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A spectacle 

If the recent brief government shutdown accomplished nothing else, it sent President Trump into hiding for three days, no small blessing.

If the recent brief government shutdown accomplished nothing else, it sent President Trump into hiding for three days, no small blessing.

Somebody convinced him that golfing in Florida would look bad, and his minders didn't trust him to do any actual negotiating, so the president holed up in the White House watching TV and yakking on the phone. Incidentally, can't Melania do something about his low-rent habit of wearing a hat in the house? Assuming that she's even talking to the big dope in the wake of this porn star business in The Wall Street Journal.

Anyway, if I want to see a countdown clock in the corner of the screen, I'll watch a ballgame. The TV news networks' turning congressional politics into ratings-building melodrama, complete with good guys, bad guys and manufactured suspense, definitely ain't helping. It rewards dogmatism over pragmatism, reducing complex issues to a simple game with clear-cut winners and losers.

That's what the NFL playoffs are for. But it's basically the opposite of what the Founders intended the U.S. Senate to be. Sure, Election Day can be exciting, but the shutdown drama was just bad TV. Cable news channels devoted last weekend to showing politicians milling about in Senate chambers waiting for something to happen.

Evidently nothing of interest was taking place anywhere else in the world. Observing the spectacle, it easy to agree with Sen. John Kennedy (R-Louisiana): "Our country was founded by geniuses, but it's being run by idiots," he said.

Kennedy probably didn't mean to say that the head idiots are named Donald Trump, Mitch McConnell and Paul Ryan. But the GOP does control the White House and both houses of Congress. And it's important to understand how those worthies connived to tempt Democrats into picking a fight they couldn't possibly win — pretty much as the party's embittered left-wing now insists minority leader Sen. Chuck Schumer of New York should have done.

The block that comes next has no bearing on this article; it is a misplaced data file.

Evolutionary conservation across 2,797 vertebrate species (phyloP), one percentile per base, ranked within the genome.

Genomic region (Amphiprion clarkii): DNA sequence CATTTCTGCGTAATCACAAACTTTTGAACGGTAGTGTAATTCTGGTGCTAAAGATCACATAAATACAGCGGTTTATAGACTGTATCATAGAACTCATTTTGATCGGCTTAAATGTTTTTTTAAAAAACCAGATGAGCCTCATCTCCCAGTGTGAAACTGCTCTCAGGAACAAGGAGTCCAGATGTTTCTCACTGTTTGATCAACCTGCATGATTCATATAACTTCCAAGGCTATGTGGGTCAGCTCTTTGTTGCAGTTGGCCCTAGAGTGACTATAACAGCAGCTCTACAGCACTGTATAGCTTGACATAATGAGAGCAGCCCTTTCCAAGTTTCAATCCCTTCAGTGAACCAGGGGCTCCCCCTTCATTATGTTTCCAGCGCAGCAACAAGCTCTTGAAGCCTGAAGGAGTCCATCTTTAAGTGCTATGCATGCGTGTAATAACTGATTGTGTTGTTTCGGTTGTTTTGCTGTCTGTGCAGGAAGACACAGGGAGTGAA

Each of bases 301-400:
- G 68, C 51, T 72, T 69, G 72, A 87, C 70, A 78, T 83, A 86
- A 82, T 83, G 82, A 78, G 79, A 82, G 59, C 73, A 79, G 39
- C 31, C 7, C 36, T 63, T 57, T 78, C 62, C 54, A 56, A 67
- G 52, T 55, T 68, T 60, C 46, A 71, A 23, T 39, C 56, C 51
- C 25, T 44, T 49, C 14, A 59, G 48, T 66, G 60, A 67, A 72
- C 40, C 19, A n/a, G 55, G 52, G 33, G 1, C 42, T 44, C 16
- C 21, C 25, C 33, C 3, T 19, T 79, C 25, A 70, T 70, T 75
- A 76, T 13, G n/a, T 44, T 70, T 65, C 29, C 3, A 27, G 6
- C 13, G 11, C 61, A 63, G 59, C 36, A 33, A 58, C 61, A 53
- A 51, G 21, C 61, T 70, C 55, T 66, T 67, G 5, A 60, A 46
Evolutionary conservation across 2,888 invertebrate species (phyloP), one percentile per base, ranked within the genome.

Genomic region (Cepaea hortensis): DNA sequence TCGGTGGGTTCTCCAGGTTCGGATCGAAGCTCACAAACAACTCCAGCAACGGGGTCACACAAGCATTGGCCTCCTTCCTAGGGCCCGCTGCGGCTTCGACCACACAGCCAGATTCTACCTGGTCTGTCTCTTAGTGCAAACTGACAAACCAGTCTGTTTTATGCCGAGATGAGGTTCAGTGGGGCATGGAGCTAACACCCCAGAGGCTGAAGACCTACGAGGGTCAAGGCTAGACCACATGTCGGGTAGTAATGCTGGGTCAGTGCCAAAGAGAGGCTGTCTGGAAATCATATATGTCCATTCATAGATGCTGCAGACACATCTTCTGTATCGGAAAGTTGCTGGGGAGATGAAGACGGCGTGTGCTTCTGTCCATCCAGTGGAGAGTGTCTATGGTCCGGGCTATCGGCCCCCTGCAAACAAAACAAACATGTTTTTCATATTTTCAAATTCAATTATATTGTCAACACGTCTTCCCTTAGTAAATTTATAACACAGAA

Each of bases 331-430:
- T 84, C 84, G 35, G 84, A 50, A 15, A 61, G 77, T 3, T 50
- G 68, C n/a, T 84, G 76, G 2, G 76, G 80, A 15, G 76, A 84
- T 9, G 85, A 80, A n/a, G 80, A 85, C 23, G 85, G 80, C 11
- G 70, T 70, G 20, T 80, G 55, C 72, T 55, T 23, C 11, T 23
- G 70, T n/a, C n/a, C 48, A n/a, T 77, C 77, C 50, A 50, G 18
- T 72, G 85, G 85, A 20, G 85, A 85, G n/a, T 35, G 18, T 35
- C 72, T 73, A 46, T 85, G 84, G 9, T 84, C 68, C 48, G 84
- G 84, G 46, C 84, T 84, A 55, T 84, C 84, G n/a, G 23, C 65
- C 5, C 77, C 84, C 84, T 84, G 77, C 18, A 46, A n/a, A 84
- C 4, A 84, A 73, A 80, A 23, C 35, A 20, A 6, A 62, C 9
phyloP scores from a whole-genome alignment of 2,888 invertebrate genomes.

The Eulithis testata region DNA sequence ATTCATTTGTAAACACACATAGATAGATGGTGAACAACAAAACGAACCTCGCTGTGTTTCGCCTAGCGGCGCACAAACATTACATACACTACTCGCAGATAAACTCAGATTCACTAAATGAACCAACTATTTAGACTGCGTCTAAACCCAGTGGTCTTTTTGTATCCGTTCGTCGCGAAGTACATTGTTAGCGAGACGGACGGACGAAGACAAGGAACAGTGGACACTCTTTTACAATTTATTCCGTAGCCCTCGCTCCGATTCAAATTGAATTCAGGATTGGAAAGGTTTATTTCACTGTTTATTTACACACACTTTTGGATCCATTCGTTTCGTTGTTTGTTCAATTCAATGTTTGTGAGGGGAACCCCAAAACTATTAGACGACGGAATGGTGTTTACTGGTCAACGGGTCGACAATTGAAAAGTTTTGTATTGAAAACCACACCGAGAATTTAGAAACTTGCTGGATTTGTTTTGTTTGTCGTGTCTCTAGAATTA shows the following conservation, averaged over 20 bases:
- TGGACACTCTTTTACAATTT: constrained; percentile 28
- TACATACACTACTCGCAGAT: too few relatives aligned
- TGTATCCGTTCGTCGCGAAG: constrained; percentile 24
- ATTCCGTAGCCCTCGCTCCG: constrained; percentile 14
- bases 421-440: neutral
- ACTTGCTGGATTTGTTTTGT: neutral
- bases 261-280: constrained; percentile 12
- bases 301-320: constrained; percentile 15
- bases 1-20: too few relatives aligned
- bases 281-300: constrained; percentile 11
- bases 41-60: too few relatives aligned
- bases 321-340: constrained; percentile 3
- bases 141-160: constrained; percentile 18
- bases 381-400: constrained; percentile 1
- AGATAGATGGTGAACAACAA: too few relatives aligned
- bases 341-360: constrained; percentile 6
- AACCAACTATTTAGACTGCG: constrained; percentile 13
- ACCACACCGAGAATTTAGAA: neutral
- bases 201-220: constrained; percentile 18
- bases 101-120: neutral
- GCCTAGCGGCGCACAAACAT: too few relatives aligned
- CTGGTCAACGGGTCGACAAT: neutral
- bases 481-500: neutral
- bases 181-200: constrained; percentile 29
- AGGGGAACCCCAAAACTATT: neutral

New York Times columnist Michele Goldberg led the charge. " 'Make no mistake: Schumer and Dems caved,' tweeted Fox News' Brit Hume. 'What a political fiasco.' It makes me sick to say it," Goldberg wrote, "but he's right."

Goldberg also quoted one Ezra Levin, identified as the co-founder of a left-wing advocacy group modeled on the Tea Party. "It's Senator Schumer's job as minority leader to keep his caucus together and stand up for progressive values and he failed to do it," Levin said. "He led them off a cliff. They caved."

But probably because I spend more time watching ballgames than MSNBC, I tend to see things differently. See, there's no such thing as a six-run home run. You can't throw a Hail Mary pass for a 21-point touchdown. Poker players understand that when you're holding a pair of sixes, it's time to fold and play another hand. Which is basically what Schumer did.

Did shutting down the U.S. government in 1995 help Newt Gingrich prevail in a budget struggle against President Clinton? It did not, and it led to Clinton's easy re-election. Did Republicans' shutting down the government in 2013 lead President Obama to ditch the Affordable Care Act? No. What's more, for all its huffing and puffing, the GOP still hasn't been able to kill the law.

Schumer simply didn't have the votes to make anything happen.

Meanwhile, the top trending hashtag pushed by Russian bots on Twitter was "#SchumerShutdown." Trump's Kremlin supporters, see, have a strong interest in promoting ethnic and racial discord in the U.S. They hope to use the DACA, or "Dreamers," issue to divide and weaken the country. So do hardline anti-immigrant Republicans, such as White House aide Stephen Miller and a minority of GOP hotheads in the House.

But they haven't got the votes either. Not even close. Indeed, even the most recent Fox News poll shows 83 percent of Americans support granting permanent resident status to the "Dreamers" — young workers, students and soldiers — brought to the U.S. illegally by their parents as small children.

Would even Trump be willing to start deporting these young Americans to countries they've never known? It's hard to imagine. Indeed, compromise DACA legislation passed the Senate in 2013, and will almost surely pass again unless Senate Majority Leader McConnell goes back on his word in the glare of the spotlight Schumer's compromise has put him in.

If so, Democrats could always vote for another shutdown until he relented.

Senate passage would then put Speaker Paul Ryan in a box. Very likely a bipartisan House majority would also support DACA — that is, if the speaker lets them vote contrary to the "Hastert Rule," ironically named for the famous GOP child molester and champion of one-party government.

Ryan wouldn't allow it in 2013, but again thanks to Schumer's compromise, the GOP now owns the issue.

As for the president, which one? The deal maker or "Sh**hole Don?"

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